Press Releases

Waters Statement on CFTC Renewal Measure

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Washington, DC, June 9, 2015 | comments

Following the House of Representatives’ passage of a bill to renew the Commodity Futures Trading Commission (CFTC), Congresswoman Maxine Waters (D-CA), Ranking Member of the Financial Services Committee, criticized the measure as an effort to hamstring regulators’ ability to regulate the complex and important derivatives marketplace.
Waters blasted the legislation as a multifaceted Republican attempt to roll back Wall Street Reform by opening up overseas loopholes for big banks, imposing heavy administrative burdens on our financial regulators, and exposing our financial regulators to endless litigation.

Waters released the following statement:

“In short, this bill would obstruct Wall Street’s cop, the Commodity Futures Trading Commission, from doing its job. Under the guise of reauthorizing the CFTC, Republicans have passed a bill that undermines its regulatory authority, imposes new procedural requirements on an overburdened and underfunded agency, and ultimately hamstrings the Commission’s ability to protect the American people.

This legislation is part of an ongoing, multifaceted Republican effort to undercut financial reform laws and regulations that protect consumers, investors and the economy. That’s why it should come as no surprise that Koch Industries, for instance, spent $2.8 million lobbying to ensure the passage of this bill.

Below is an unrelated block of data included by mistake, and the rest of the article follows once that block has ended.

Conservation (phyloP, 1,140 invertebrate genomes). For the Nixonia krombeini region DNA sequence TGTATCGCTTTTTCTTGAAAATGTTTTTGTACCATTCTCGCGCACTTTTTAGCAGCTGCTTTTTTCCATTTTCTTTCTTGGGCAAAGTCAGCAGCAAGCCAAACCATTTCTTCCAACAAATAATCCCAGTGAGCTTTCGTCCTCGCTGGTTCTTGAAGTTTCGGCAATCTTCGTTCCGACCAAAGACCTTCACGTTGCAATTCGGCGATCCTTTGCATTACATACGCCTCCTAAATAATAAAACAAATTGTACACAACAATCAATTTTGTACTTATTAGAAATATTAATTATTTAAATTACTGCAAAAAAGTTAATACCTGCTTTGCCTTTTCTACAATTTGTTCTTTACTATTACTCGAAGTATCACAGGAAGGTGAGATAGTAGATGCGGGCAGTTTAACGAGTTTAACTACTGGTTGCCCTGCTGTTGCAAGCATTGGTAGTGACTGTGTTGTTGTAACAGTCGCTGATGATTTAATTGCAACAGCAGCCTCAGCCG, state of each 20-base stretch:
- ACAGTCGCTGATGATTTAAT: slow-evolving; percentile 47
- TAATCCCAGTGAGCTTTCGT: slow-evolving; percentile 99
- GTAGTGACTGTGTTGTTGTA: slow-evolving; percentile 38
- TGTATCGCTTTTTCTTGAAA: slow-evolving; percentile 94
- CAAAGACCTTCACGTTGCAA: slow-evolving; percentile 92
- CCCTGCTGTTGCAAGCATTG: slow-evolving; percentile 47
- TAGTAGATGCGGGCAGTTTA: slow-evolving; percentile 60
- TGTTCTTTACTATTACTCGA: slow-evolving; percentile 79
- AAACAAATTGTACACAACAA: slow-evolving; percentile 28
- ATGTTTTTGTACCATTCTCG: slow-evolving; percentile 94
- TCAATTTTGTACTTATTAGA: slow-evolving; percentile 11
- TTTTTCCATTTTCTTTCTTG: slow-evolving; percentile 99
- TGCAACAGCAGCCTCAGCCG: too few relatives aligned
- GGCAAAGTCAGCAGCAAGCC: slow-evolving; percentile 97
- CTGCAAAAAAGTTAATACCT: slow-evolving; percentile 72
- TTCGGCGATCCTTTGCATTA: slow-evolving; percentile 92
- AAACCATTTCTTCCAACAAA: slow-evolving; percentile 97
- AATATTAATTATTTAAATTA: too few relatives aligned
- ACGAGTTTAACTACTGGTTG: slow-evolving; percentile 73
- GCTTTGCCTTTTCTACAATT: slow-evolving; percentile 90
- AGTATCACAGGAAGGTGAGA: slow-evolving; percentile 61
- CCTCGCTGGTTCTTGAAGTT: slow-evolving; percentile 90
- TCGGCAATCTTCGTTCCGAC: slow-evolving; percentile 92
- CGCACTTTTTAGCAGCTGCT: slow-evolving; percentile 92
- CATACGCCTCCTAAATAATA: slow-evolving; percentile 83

The playbook is well-known: create huge loopholes and carve-outs for special interests, while simultaneously underfunding the agency with the authority to ensure compliance with the law.

I’m disappointed that Republicans have undermined the agency charged with protecting farmers, manufacturers, municipalities, pension funds and retirees in favor of helping Wall Street banks.”

Provisions in the legislation would impede the CFTC’s enforcement powers by allowing bank operations to substitute Dodd-Frank protections in favor of lenient, foreign rules in foreign markets, even though that risk may be imported into the U.S. Additionally, the bill imposes burdensome cost-benefit analysis requirements, despite the CFTC’s current policy of considering stakeholders, markets, and many other factors in its decisions.

 

 

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Tags: CFTC



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